The River Wild-lee (the River Lee!)

It's hard to pick out just one thing about Cork that makes this little Irish city so wonderful.  There is music, art, wonderful food, history, and plenty of friendly people.  Removing any of those elements would change the character of the place, but probably nothing would affect it so much as the one thing I am coming to realize I love above all else: the river.


let's hope the "Mirror Mirror" version of Cork is not evil

Reflectively… ("Reflective Lee").  Ahem.  Sorry.


When walking back to my flat for tea with a friend one afternoon, he suggested we turn early rather than continue on our path.  "But why?" I asked.  "It's faster this way."  "But we'll just be walking along some side street, not the river!"  Maybe it doesn't mean as much to him, seeing how he is Corkonian, but to me, any chance to spend time next to the water is not to be wasted.  You never know when a random wildlife spotting opportunity may arise!


Beautiful backdrop for a beautiful heron.

Lovely, color coordinated heron.


More than once, my CouchSurfing guests have looked with some concern into the water as we crossed a bridge to downtown.  At first I thought I had a knack for accepting requests from people with hydrophobia – or bridge-o-phobia – or maybe vampires who have trouble crossing water.  Turns out they were concerned about the low level of the river, having noticed that it had been nearly touching the sidewalks earlier in the day.  With a broad, reassuring smile, I explain that twice daily the water level is at maximum, and likewise twice daily it is at a low ebb, for the mouth of the Lee is an estuary.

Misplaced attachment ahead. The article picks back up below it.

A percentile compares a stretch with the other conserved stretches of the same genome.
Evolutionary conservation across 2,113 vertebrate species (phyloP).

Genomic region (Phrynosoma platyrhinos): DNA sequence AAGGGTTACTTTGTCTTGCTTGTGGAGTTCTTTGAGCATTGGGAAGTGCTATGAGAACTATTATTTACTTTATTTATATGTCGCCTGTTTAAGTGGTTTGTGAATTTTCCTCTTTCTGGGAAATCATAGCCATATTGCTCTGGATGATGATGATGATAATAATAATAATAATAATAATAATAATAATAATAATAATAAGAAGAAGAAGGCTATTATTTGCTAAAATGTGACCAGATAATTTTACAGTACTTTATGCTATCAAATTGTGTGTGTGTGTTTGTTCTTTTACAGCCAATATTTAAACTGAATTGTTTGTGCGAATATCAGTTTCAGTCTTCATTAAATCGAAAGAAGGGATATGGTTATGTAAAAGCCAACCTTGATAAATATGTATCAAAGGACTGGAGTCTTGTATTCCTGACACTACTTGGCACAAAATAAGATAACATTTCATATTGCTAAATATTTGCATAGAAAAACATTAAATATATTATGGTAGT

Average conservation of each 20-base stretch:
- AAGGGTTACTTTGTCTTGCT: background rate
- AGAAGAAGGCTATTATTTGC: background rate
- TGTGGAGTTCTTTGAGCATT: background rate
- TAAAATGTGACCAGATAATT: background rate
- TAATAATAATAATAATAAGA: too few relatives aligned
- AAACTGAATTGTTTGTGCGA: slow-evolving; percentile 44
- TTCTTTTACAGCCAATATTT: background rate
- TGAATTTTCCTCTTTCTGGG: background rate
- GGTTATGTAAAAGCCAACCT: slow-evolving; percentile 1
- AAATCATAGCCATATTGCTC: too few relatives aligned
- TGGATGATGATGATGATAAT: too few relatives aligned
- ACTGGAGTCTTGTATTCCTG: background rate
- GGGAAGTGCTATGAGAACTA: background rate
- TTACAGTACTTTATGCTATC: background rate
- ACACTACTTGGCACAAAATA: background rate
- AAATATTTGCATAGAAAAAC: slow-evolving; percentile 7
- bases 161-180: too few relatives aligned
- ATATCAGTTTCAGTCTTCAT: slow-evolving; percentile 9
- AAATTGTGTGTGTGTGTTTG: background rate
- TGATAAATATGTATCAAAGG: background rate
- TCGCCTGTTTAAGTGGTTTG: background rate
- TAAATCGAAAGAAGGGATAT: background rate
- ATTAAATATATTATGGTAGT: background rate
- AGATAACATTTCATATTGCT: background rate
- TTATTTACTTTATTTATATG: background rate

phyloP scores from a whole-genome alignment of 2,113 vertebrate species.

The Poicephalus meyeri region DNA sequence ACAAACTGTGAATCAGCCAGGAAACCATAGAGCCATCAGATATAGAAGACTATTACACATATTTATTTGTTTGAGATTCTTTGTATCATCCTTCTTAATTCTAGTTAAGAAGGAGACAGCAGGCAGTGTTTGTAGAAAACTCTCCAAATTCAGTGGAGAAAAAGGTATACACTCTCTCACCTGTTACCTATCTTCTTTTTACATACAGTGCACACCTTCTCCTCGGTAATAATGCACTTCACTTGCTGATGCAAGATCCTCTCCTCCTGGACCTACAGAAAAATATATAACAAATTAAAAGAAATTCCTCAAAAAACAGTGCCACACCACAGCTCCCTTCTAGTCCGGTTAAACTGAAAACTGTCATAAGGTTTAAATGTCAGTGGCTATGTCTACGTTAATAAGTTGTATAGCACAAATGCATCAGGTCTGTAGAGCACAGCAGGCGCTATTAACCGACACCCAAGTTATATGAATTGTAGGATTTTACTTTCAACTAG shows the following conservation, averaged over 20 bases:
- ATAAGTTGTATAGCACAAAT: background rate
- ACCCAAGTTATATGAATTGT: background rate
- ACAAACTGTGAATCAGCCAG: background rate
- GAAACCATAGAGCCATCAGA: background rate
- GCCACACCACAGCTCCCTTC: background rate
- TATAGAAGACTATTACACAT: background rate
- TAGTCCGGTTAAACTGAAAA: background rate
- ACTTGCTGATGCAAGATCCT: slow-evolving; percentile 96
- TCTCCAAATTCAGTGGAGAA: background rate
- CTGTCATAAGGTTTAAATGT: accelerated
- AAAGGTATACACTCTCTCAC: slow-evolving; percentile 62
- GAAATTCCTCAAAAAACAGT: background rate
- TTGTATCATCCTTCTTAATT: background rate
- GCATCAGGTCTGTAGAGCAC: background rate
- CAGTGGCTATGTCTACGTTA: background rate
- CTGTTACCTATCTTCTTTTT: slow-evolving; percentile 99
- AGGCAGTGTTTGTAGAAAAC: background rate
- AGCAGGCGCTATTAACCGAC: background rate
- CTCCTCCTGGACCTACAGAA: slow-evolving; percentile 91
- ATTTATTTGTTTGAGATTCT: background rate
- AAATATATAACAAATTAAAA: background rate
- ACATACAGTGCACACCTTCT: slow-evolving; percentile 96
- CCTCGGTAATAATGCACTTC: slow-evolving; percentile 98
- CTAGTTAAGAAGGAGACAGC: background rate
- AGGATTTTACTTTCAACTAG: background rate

I then wait patiently for this to elicit an answering smile in return as relief washes over them.  Several times I have ended up with aching cheeks as the moment awkwardly extends into silence. They know I've said something to set their mind at ease, but it seems "estuary" is not a word that comes up in most English language classes unless one is also a student of marine biology.  (Even native English speakers get tripped up on this one.)


cormorant drying its wings on one of the secret water posts

This handy cormorant drying rack is only visible when the tide is out.


Before the silence gets too uncomfortable, I explain that the water level is, in short, affected by the tide.  This is the place where salt water meets fresh, not to worry, just wait a few hours and the shopping trolleys, rusty bicycles, and seaweed garlands along the banks will be hidden as the water level rises once again.  The relief of my guests is nearly palpable – whew!

The River Lee is what attracted the Viking founders to this spot so many years ago.  Not only was there easy access to the interior of the country, but the huge natural harbor of Cobh ("cove") was nearby, the river provided fresh water, and the sea regularly came to kiss the shores of the marshy islands that made up ancient Cork.  Riding the tides made the delivery of goods both to and from the city quite handy.


needs more green